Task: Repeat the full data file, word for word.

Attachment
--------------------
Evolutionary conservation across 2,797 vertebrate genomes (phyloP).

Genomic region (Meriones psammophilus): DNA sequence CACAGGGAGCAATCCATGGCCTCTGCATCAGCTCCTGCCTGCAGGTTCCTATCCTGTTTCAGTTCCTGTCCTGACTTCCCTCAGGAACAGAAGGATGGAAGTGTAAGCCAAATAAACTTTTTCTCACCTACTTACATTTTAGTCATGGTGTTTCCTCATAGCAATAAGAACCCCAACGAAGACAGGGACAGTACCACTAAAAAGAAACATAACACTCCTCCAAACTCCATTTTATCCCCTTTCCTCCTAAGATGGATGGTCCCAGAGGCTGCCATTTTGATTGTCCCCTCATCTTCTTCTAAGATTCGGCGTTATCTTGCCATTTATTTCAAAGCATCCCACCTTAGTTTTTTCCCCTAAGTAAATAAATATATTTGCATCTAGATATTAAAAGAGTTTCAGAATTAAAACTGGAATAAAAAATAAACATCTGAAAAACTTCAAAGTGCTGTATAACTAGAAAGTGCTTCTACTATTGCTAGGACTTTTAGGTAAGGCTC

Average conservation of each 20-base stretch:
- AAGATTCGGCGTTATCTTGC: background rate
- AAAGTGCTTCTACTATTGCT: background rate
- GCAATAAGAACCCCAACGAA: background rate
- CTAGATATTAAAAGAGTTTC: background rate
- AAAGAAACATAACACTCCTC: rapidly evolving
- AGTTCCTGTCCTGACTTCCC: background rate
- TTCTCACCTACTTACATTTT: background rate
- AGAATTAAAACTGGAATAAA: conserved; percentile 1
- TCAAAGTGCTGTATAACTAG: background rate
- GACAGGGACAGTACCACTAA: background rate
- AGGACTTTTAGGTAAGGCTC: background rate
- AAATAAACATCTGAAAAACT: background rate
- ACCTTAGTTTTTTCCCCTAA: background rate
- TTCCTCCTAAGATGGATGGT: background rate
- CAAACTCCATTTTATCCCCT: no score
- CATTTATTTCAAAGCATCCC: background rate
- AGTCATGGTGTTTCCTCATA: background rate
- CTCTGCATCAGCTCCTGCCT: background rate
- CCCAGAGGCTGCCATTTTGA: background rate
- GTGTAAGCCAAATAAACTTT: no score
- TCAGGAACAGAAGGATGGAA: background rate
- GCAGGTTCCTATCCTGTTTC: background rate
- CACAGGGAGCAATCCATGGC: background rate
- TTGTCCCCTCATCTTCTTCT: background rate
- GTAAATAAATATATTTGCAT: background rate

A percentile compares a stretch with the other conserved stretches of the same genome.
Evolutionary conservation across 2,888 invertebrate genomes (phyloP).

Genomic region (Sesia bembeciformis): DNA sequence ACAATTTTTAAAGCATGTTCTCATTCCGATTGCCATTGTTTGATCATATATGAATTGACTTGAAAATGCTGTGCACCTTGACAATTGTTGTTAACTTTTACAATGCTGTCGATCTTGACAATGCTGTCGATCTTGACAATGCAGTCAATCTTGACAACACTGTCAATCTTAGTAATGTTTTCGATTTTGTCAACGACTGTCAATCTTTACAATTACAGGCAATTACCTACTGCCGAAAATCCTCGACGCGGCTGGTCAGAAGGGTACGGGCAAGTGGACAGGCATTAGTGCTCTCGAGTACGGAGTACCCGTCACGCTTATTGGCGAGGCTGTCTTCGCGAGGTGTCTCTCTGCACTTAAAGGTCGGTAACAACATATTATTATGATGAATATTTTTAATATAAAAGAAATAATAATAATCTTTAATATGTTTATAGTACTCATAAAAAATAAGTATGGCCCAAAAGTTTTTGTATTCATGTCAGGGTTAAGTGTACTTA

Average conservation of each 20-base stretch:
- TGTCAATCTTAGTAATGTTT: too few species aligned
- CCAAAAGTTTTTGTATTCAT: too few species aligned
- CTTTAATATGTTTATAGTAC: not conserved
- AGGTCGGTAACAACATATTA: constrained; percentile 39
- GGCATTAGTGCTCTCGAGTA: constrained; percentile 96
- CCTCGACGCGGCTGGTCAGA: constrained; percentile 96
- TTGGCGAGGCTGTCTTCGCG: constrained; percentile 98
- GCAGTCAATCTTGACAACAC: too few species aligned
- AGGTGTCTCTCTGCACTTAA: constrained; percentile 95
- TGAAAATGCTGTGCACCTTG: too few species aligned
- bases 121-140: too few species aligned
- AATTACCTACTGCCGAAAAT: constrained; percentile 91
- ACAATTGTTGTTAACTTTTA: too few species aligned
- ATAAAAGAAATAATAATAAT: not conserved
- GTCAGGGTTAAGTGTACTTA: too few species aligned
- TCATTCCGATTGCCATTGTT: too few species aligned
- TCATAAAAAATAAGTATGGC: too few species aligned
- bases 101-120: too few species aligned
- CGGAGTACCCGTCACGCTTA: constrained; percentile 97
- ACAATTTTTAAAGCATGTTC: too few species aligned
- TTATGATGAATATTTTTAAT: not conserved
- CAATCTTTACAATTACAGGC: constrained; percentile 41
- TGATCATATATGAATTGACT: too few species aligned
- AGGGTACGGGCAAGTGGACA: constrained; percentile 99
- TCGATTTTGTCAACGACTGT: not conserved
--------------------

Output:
Evolutionary conservation across 2,797 vertebrate genomes (phyloP).

Genomic region (Meriones psammophilus): DNA sequence CACAGGGAGCAATCCATGGCCTCTGCATCAGCTCCTGCCTGCAGGTTCCTATCCTGTTTCAGTTCCTGTCCTGACTTCCCTCAGGAACAGAAGGATGGAAGTGTAAGCCAAATAAACTTTTTCTCACCTACTTACATTTTAGTCATGGTGTTTCCTCATAGCAATAAGAACCCCAACGAAGACAGGGACAGTACCACTAAAAAGAAACATAACACTCCTCCAAACTCCATTTTATCCCCTTTCCTCCTAAGATGGATGGTCCCAGAGGCTGCCATTTTGATTGTCCCCTCATCTTCTTCTAAGATTCGGCGTTATCTTGCCATTTATTTCAAAGCATCCCACCTTAGTTTTTTCCCCTAAGTAAATAAATATATTTGCATCTAGATATTAAAAGAGTTTCAGAATTAAAACTGGAATAAAAAATAAACATCTGAAAAACTTCAAAGTGCTGTATAACTAGAAAGTGCTTCTACTATTGCTAGGACTTTTAGGTAAGGCTC

Average conservation of each 20-base stretch:
- AAGATTCGGCGTTATCTTGC: background rate
- AAAGTGCTTCTACTATTGCT: background rate
- GCAATAAGAACCCCAACGAA: background rate
- CTAGATATTAAAAGAGTTTC: background rate
- AAAGAAACATAACACTCCTC: rapidly evolving
- AGTTCCTGTCCTGACTTCCC: background rate
- TTCTCACCTACTTACATTTT: background rate
- AGAATTAAAACTGGAATAAA: conserved; percentile 1
- TCAAAGTGCTGTATAACTAG: background rate
- GACAGGGACAGTACCACTAA: background rate
- AGGACTTTTAGGTAAGGCTC: background rate
- AAATAAACATCTGAAAAACT: background rate
- ACCTTAGTTTTTTCCCCTAA: background rate
- TTCCTCCTAAGATGGATGGT: background rate
- CAAACTCCATTTTATCCCCT: no score
- CATTTATTTCAAAGCATCCC: background rate
- AGTCATGGTGTTTCCTCATA: background rate
- CTCTGCATCAGCTCCTGCCT: background rate
- CCCAGAGGCTGCCATTTTGA: background rate
- GTGTAAGCCAAATAAACTTT: no score
- TCAGGAACAGAAGGATGGAA: background rate
- GCAGGTTCCTATCCTGTTTC: background rate
- CACAGGGAGCAATCCATGGC: background rate
- TTGTCCCCTCATCTTCTTCT: background rate
- GTAAATAAATATATTTGCAT: background rate

A percentile compares a stretch with the other conserved stretches of the same genome.
Evolutionary conservation across 2,888 invertebrate genomes (phyloP).

Genomic region (Sesia bembeciformis): DNA sequence ACAATTTTTAAAGCATGTTCTCATTCCGATTGCCATTGTTTGATCATATATGAATTGACTTGAAAATGCTGTGCACCTTGACAATTGTTGTTAACTTTTACAATGCTGTCGATCTTGACAATGCTGTCGATCTTGACAATGCAGTCAATCTTGACAACACTGTCAATCTTAGTAATGTTTTCGATTTTGTCAACGACTGTCAATCTTTACAATTACAGGCAATTACCTACTGCCGAAAATCCTCGACGCGGCTGGTCAGAAGGGTACGGGCAAGTGGACAGGCATTAGTGCTCTCGAGTACGGAGTACCCGTCACGCTTATTGGCGAGGCTGTCTTCGCGAGGTGTCTCTCTGCACTTAAAGGTCGGTAACAACATATTATTATGATGAATATTTTTAATATAAAAGAAATAATAATAATCTTTAATATGTTTATAGTACTCATAAAAAATAAGTATGGCCCAAAAGTTTTTGTATTCATGTCAGGGTTAAGTGTACTTA

Average conservation of each 20-base stretch:
- TGTCAATCTTAGTAATGTTT: too few species aligned
- CCAAAAGTTTTTGTATTCAT: too few species aligned
- CTTTAATATGTTTATAGTAC: not conserved
- AGGTCGGTAACAACATATTA: constrained; percentile 39
- GGCATTAGTGCTCTCGAGTA: constrained; percentile 96
- CCTCGACGCGGCTGGTCAGA: constrained; percentile 96
- TTGGCGAGGCTGTCTTCGCG: constrained; percentile 98
- GCAGTCAATCTTGACAACAC: too few species aligned
- AGGTGTCTCTCTGCACTTAA: constrained; percentile 95
- TGAAAATGCTGTGCACCTTG: too few species aligned
- bases 121-140: too few species aligned
- AATTACCTACTGCCGAAAAT: constrained; percentile 91
- ACAATTGTTGTTAACTTTTA: too few species aligned
- ATAAAAGAAATAATAATAAT: not conserved
- GTCAGGGTTAAGTGTACTTA: too few species aligned
- TCATTCCGATTGCCATTGTT: too few species aligned
- TCATAAAAAATAAGTATGGC: too few species aligned
- bases 101-120: too few species aligned
- CGGAGTACCCGTCACGCTTA: constrained; percentile 97
- ACAATTTTTAAAGCATGTTC: too few species aligned
- TTATGATGAATATTTTTAAT: not conserved
- CAATCTTTACAATTACAGGC: constrained; percentile 41
- TGATCATATATGAATTGACT: too few species aligned
- AGGGTACGGGCAAGTGGACA: constrained; percentile 99
- TCGATTTTGTCAACGACTGT: not conserved